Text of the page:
Texas is a large state made up of many diverse habitats. The west Texas panhandle is made up of the high, arid Trans Pecos and Staked Plains.
The Trans Pecos and Staked plains are covered by shortgrass prairie and scrub oak shinnery – a dense growth of small trees. This dry grassland rises into one of the largest tabletop mesas in North America.
Though dry, the region is home to many species of animals. The pronghorn antelope is considered the fastest animal in the western hemisphere reaching speeds of 60 mph. The black-tailed prairie dog lives out on the dry grassland in colonies called “towns” made up of vast underground tunnels that can have hundreds of prairie dogs. Each town has smaller groupings called neighborhoods (or coteries). They are an important keystone species providing food and shelter for other animals in their habitat. One predator that hunts prairie dogs and other animals is the coyote. Though considered a scavenger, the adaptable coyote will hunt small animals and sometimes even take deer. They also eat already dead animals (carrion), plants, fruits and whatever else they can find. The Texas horned lizard is covered with scales, some of which point outward forming protective spines all over the body. They have a rounded body and face when seen from above (though are flattened from the side), which has earned this lizard the nickname "horny toad." Though they look dangerous, they are not poisonous, but have a protective skill of squirting blood out of a tiny opening around the eye when threatened. The prairie rattlesnake, on the other hand, does have a venomous bite and blends into the landscape while warming in the sun. They are one of the species that uses the prairie dog tunnels for shelter. In the spring, male lesser prairie chickens stand on small rises and display to attract mates. They puff up their orange cheek patches and stamp their feet and dance. This is called "booming." The roadrunner can run along the ground at more than 15 mph and is an efficient predator, beating larger prey to death against rocks. Other birds found here are the burrowing owl, ferruginous hawk, Harris hawk, and curlew.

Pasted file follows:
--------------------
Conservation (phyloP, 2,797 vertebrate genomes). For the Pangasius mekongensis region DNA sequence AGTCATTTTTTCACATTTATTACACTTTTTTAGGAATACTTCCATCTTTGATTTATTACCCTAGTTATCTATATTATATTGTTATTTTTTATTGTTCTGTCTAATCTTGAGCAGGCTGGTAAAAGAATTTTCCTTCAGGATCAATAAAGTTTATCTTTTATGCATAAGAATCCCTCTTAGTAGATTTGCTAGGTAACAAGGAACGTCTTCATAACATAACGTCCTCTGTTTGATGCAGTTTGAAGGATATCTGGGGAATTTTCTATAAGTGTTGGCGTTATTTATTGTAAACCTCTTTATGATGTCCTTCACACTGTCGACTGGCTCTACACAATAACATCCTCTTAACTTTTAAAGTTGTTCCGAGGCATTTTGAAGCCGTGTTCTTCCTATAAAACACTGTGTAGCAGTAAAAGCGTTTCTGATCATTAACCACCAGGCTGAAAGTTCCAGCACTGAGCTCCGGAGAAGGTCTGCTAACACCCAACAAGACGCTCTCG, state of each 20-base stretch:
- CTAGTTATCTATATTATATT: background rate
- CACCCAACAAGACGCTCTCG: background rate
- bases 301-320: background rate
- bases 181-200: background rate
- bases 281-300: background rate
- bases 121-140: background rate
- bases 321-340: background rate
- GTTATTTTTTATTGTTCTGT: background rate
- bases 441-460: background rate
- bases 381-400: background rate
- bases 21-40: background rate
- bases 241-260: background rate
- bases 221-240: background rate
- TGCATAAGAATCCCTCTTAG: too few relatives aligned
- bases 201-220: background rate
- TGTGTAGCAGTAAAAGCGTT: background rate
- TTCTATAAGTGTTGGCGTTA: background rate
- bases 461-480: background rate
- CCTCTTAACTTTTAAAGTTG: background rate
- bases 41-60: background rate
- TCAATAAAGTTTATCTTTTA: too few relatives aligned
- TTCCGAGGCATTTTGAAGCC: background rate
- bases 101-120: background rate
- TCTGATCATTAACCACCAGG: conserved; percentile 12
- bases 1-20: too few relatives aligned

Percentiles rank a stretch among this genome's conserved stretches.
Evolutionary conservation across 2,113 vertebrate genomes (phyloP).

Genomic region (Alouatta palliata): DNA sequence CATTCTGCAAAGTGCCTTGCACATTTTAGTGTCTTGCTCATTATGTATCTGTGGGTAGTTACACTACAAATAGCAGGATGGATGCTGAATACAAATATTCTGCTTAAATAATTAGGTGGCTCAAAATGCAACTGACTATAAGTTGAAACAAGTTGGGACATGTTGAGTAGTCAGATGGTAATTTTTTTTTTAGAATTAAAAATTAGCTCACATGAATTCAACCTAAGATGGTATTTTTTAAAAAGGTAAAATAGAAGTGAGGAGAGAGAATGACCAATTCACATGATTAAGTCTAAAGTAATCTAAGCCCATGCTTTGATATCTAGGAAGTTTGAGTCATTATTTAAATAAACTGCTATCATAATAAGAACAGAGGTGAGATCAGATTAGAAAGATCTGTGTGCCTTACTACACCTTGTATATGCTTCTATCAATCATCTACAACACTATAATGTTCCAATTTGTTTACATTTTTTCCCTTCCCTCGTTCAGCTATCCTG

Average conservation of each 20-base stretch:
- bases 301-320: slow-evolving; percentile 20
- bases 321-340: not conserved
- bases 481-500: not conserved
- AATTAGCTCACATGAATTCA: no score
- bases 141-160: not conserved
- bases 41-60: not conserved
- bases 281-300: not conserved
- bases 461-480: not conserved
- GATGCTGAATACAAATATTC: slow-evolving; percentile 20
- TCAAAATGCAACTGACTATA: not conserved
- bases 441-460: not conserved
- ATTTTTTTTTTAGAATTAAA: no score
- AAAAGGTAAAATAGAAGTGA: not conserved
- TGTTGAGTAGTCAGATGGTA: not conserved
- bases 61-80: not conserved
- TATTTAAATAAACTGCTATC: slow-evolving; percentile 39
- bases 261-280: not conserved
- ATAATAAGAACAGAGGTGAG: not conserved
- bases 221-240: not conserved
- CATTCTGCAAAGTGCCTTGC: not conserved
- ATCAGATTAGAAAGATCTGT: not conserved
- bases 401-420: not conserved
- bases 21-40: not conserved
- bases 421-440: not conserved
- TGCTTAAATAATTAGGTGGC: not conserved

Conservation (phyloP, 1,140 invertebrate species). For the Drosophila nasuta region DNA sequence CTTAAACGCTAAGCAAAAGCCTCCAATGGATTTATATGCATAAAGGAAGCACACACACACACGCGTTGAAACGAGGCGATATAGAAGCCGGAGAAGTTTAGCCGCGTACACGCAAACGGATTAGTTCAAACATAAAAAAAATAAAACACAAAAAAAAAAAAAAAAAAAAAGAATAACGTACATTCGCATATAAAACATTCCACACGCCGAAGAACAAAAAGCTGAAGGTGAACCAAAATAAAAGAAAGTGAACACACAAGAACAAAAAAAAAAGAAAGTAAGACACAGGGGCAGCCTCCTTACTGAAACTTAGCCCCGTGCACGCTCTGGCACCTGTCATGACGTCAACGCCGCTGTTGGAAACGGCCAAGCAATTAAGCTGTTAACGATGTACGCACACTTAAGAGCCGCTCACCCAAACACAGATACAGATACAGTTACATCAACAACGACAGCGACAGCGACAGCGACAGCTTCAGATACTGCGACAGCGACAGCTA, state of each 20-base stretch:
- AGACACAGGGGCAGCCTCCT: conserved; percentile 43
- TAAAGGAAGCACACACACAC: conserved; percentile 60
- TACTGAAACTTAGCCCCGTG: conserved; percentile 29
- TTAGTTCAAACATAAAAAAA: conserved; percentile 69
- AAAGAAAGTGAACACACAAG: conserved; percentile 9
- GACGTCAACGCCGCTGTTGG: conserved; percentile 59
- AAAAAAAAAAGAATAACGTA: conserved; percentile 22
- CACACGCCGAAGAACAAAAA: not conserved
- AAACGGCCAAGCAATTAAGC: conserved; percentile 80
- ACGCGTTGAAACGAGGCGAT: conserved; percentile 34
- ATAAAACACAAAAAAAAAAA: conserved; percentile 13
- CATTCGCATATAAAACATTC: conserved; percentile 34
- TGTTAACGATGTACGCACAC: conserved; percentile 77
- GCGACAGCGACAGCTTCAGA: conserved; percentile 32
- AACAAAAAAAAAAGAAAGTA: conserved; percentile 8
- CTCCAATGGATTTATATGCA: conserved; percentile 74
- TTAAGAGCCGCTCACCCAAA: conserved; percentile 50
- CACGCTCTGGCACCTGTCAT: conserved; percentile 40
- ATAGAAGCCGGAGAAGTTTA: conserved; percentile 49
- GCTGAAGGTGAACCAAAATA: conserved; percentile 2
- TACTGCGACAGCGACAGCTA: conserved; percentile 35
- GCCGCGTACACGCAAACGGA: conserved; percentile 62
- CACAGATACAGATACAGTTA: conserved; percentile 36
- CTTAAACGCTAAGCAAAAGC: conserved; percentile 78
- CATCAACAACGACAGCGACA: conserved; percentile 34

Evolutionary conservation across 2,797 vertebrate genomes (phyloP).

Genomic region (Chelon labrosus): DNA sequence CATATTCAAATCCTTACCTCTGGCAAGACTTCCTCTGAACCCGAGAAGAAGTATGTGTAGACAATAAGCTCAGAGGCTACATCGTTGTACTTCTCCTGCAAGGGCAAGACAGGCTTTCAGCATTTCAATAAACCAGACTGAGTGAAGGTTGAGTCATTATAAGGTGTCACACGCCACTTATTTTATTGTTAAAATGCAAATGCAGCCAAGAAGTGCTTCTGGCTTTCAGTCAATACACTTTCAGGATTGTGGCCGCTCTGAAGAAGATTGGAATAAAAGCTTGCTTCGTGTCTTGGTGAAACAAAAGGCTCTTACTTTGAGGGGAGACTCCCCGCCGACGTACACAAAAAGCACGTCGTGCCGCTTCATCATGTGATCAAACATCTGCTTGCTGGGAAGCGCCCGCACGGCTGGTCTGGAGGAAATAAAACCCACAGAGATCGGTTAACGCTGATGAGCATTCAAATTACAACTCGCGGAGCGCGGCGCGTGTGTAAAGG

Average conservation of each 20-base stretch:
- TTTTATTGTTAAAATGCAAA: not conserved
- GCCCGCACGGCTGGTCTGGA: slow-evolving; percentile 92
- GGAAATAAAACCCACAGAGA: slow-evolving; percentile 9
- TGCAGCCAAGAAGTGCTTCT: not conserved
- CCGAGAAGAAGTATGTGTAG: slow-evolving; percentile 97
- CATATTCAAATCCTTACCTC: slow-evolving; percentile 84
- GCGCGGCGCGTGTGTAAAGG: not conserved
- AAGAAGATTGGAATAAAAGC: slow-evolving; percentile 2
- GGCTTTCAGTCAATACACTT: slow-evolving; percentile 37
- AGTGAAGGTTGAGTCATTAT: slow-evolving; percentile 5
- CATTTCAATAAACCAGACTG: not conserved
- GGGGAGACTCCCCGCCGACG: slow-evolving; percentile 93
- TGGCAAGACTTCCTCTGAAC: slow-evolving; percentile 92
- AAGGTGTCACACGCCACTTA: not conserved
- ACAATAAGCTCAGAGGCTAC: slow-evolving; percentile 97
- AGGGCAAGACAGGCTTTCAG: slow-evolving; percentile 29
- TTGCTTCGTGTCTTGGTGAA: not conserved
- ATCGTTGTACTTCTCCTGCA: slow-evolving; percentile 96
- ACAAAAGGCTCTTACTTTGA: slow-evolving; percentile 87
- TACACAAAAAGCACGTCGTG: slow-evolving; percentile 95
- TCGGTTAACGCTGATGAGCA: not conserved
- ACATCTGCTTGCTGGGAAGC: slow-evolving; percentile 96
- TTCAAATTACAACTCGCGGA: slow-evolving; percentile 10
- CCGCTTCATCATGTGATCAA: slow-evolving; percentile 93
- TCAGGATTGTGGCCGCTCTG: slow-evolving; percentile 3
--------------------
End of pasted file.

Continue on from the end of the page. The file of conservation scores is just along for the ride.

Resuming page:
This semi-desert grassland is covered in short to midgrass prairie and low shrubs, like: creosote, acacia, mesquite, and cacti. There are also small trees, like scrub oak and pinyon-juniper.
When you research information you must cite the reference. Citing for websites is different from citing from books, magazines and periodicals. The style of citing shown here is from the MLA Style Citations (Modern Language Association).
When citing a WEBSITE the general format is as follows.
Author Last Name, First Name(s). "Title: Subtitle of Part of Web Page, if appropriate." Title: Subtitle: Section of Page if appropriate. Sponsoring/Publishing Agency, If Given. Additional significant descriptive information. Date of Electronic Publication or other Date, such as Last Updated. Day Month Year of access < URL >.
Amsel, Sheri. "Pecos and Staked Plains of the Texas Panhandle" Exploring Nature Educational Resource ©2005-2019. September 19, 2019
< http://www.exploringnature.org/db/view/Pecos-and-Staked-Plains-of-the-Texas-Panhandle >